COVID-19: Small Church Sews and Distributes 1,500 Masks for All


Jim Liberatore, rector of St. Andrew's Episcopal Church, shares how his church of 250 has sewn and distributes over 1,500 masks for people in the Greater Houston area with Masks for All.

"I say a crisis is painful and we need to like acknowledge the pain and support each other in the pain. But it's also got hidden in a seed of a tremendous possibility partly because of our guard's down and we might let God do something, and partly because God is always doing something, but we might be able to see it better in a crisis."

Mentioned Resources:

St Andrew's Episcopal Church

Masks for All

Mosaic in Action

Houston Responds COVID-19 Resources


Transcript:

Tommy Rosson:

Hello, this is Tommy Rosson with Houston Responds. Today we're joined by Rector Jim Liberatore with the St Andrew's Episcopal Church. Jim, thank you for joining us.


Jim Liberatore:

Thank you.


Tommy Rosson:

Jim, tell us a little bit about your church.


Jim Liberatore:

Well, our church is small in number at about 250 on a Sunday. But it's mainly driven by service to the community. It's just part of our DNA. Every church has a different personality. That's the personality of our church serving the community. And we've done it with schools. We've done it with hunger. We've done it with hurricane rebuild, which is our latest, where we have brought about 270 people back into their homes after Hurricane Harvey. Doing everything from a complete rebuild to purchasing contents for the home.


Tommy Rosson:

I love that. I just love the math behind that. You have roughly 270 people on an average Sunday, and you've got roughly 270 people back in their home.


Jim Liberatore:

Right. It seems like it is an interesting combination of one for one.


Tommy Rosson:

Absolutely. Well with COVID-19 y'all have had another amazing impact. Tell me a little bit about your mask program


Jim Liberatore:

Well, our agape group is six women, which to me, the leverage of the sixes makes an incredible, that have turned out over 1500 masks now. But originally they started as a prayer group to make quilts for people who were in recovery from some illness or for homebound. And a couple of occasions they made some, especially for people who had had babies. We just delivered one for a new baby. When this started and it was evident that people needed masks, they just started making a mask. I had nothing, I had nothing to do with it. I take no credit for it. They just said, Hey, we need to do this. Well, they started making the masks and as they did, their family members would say, well, I'd like one too.


So they made a few more and then their family members was started talking to the Sheriff's department or a hospital and they're saying, well, you know, we can't get anything at all, so okay, will you make us some? And so they started making them over and over again. And Ben Taub's gotten them and doctors have gotten them all the local hospitals, a lot of emergency centers, some grocery store clerks have gotten them, Star of Hope Women's Shelter, all of the women and all the children got them. So they just went crazy. So this is six who's leveraged to 1500. It's almost like the loaves and the fishes almost.


Tommy Rosson:

Absolutely. You know, we have our Masks for All campaign in which our goal is to get a thousand churches committed to this and we're pretty sure that will add up to a million masks. I know a lot of people have gone, "really?" And I'm like, have you heard some of these stories of how three people, five people, 10 people are doing thousands of masks. That's amazing.


So you all began this about a month ago. And now you're transitioning into also being a part of, your food distribution. Tell me a little bit about the food distribution that y'all have ramped up in the last couple of weeks.


Jim Liberatore:

Well, we have a parallel nonprofit. We started three nonprofits out of the congregation. We have a parallel nonprofit called Mosaic in Action that's doing the storm recovery on the board of Mosaic and Action, was the current leader of Manville Community Outreach at Ruth. And so we contacted Ruth and said, look, there are so many people that need food cause they come by the church. Could we arrange to have a food drop here? And so Ruth talked to the Houston Food Bank. And, lo and behold, a week later we wound up with a food drop here. And part of that is, you know, getting to know your community. You get to know all of these people that know other people and it makes it terrific. So we set up it and we got some Pearland Police to help us with it cause we're right on 518. And to help us with the logistics of it. Then we put out a call for volunteers and as usual, we had to turn volunteers away and the volunteers come from many churches and not just from our church.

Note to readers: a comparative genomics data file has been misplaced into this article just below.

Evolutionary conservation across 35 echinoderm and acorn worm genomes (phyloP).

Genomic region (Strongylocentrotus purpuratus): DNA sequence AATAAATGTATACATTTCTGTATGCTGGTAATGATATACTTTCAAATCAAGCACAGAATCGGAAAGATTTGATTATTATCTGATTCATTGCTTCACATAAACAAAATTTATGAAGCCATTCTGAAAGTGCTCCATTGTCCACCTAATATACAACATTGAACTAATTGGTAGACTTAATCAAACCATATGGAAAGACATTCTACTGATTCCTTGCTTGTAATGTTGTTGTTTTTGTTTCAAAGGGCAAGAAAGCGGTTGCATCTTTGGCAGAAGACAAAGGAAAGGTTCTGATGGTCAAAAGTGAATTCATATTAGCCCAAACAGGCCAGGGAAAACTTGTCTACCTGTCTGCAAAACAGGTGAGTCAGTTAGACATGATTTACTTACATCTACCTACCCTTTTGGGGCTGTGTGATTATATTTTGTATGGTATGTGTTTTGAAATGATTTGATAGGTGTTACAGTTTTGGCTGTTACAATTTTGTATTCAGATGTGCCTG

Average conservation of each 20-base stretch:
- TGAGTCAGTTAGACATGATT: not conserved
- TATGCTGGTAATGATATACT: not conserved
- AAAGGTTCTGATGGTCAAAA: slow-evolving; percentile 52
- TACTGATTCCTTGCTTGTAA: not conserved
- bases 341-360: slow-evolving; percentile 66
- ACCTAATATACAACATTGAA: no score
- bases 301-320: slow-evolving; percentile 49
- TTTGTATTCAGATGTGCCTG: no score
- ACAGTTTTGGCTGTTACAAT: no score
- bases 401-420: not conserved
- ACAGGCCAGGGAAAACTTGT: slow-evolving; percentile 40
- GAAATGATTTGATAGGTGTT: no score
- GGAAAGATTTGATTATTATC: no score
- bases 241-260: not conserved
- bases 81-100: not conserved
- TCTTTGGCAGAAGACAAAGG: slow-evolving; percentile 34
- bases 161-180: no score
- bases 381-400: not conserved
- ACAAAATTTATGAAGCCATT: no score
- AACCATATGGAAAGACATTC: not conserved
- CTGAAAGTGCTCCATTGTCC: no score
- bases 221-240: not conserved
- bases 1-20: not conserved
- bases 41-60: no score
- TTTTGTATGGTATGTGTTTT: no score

Tommy Rosson:

Yeah. That's one of the great things about how you lead and how it's part of your church's DNA to serve that, you know, whether it's this mass program and that more churches are coming to you saying, how do we do this? To the food distribution point. I know y'all have partnered with Crosspoint and other churches in your community. I love how you're not just leading for just to love your community, but also for your church. But also it's for the greater community of Pearland.


Jim Liberatore:

Right. In this last fall, the Pearland Chamber of Commerce named us the member of the year, which they've never done for a church before.


Tommy Rosson:

Oh, that's great. That's great. And we were talking a little bit earlier, tell us a little bit about how you develop this DNA within your church. Because like you said a second ago, you know, you're not the one driving this. This is your people that are driving this.


Jim Liberatore:

Right. Well, it was interesting when I came, the church was very much turned inward. So I've been here 25 years and very much turned inward. And so I said, well, how do I turn it outward? And, my associate, Debbie, and I have been working together for 22 years. So about 22 years ago, we kind of got together and thought about it. And what we did is we basically, "Andy To-Go", which was worshiped in the community to kind of make people think differently. And then we did "Churches Left the Building" where we would cancel Sunday morning church. I'd leave one woman here if somebody showed up, knew to tell them what was going on. So maybe they come back next week and we'd have projects throughout the city. The first go-round I said, just go do work.


So most of the work they did is they, you know, people being people, they, they made sure they didn't meet anybody or talk to anybody. They just did their job and felt good about it. When we did that a couple of times, then I upped the ante and I said, you're going to have to go to places where there are people now. You don't need to talk to them if you don't want to. And so we did that for a couple of years, you know, so they kinda got used to it. Okay, now we're going out and go around a bunch of other people. Then I said, okay, now I want you to go out there and then I want you to meet somebody and come back with a story. Then that story can be nothing other than somebody, their grandparents immigrated from somewhere else or somebody works in a lawnmower repair shop.